Saturday, October 29, 2016

Feed me!

My teeth hurt on Thursday afternoon as I stirred the cauldron, waiting for 40 CUPS of sugar to dissolve in 20 cups of water. Bubble, bubble, toil and... well, you know. Filling and hauling two big jugs of simple syrup out to the hives was more of a workout than one might expect, especially after a full day of teaching. (For those of you into math and/or weightlifting, it works out to about 3.75 gallons, roughly 40 pounds. Next time I'm getting the wheelbarrow.) This afternoon, when I lifted the lids of the three hives, I couldn't help but smile beneath my veil. Thank you, my busy little friends, for the bountiful honey you've given us to enjoy. It was the least I could do to help them build their stores for the winter, after my mentor and a few other community beekeepers and I harvested nearly 80 pounds earlier this season. (Don't worry, mom, I've got a jar set aside for you.)

Though I've been helping with the hives for about a year now, today was my first time feeding them solo. I'd done a feeding a few weeks ago with Kevin, and everything had gone smoothly, but you never know. (No, I am not allergic to bee stings, but my friend Suzanne was telling me the other week that she suddenly developed an allergy, of the throat-closing variety(!), after 60+ years of no bee sting reactions.) With my insurance card in my pants pocket, and my pants dorkily tucked into my socks, I gathered my tools -- two jugs of syrup, scissors, ziploc baggies, hive tool -- and attempted to light the smoker. After five minutes and three attempts, I threw up my (gloved) hands and gave up on the smoker. Bees don't like the smell of sweat, apparently, and the longer I sat in my beekeeping gear in the 80F sunshine, the more torrential the river of sweat that ran down my back. Sweat = a higher likelihood of getting stung. Forget it, no smoker....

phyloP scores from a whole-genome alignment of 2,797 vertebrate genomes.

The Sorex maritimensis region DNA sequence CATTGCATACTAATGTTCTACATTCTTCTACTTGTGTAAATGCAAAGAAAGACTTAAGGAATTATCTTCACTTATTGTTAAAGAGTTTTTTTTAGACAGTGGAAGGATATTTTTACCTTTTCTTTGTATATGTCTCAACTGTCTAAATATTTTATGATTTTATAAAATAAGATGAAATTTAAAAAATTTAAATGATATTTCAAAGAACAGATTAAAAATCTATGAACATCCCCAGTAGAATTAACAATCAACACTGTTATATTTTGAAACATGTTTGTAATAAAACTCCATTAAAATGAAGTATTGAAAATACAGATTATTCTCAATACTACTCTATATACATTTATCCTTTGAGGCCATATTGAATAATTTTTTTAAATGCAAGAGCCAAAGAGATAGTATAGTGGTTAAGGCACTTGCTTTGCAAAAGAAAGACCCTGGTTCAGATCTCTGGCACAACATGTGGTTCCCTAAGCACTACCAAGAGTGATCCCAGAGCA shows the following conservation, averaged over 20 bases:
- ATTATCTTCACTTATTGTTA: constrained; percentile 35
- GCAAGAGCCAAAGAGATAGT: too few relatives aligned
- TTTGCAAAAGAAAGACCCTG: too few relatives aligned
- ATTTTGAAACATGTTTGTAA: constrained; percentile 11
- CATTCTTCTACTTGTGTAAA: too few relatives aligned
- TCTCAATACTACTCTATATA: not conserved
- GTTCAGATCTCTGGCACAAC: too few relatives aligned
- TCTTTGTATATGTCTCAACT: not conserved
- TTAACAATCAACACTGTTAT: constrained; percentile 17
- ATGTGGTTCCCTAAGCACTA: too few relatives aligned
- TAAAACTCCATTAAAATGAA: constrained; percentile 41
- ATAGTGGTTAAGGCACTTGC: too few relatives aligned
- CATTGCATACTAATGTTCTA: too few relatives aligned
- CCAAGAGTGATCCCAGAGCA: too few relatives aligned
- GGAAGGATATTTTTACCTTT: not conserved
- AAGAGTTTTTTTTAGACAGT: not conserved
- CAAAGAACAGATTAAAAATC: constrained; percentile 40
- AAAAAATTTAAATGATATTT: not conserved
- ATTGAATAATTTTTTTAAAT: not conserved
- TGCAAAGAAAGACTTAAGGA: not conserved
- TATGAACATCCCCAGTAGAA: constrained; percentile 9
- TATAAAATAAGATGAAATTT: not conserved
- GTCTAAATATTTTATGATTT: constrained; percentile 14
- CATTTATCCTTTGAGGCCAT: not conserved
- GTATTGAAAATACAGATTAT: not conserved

I was glad to have a full belly and a few mimosas in me -- thanks for brunch, mom and dad! -- just in case things went awry and I ended up in the emergency room. Hospital food. [Shudder.] Nothing like champagne cocktails to steel the nerves. Moving efficiently but not knocking things around -- bees don't like abrupt movements or their home being bumped (rushed movements, loud noises, or banging of equipment = a higher likelihood of getting stung -- I opened each hive and deposited the solution that should last them about a week, then carefully replaced the inner and outer lids. Lots of bees were out foraging, and many more were crawling over the remnants of last week's near empty baggies. A number of them landed on me, and I cursed my failure to pick off the excess propolis still stuck to my gloves from last time. Stay calm....

Twenty minutes after I had arrived, I was locking up the beekeeping shed and peeling off my gear. A quick bike ride home and a nap later, I'm happy to report my first independent bee feeding was a success! Now to start working on my next project: a fun recipe to use my thank-you pound of West End Community Garden honey. Maybe a honey ale?

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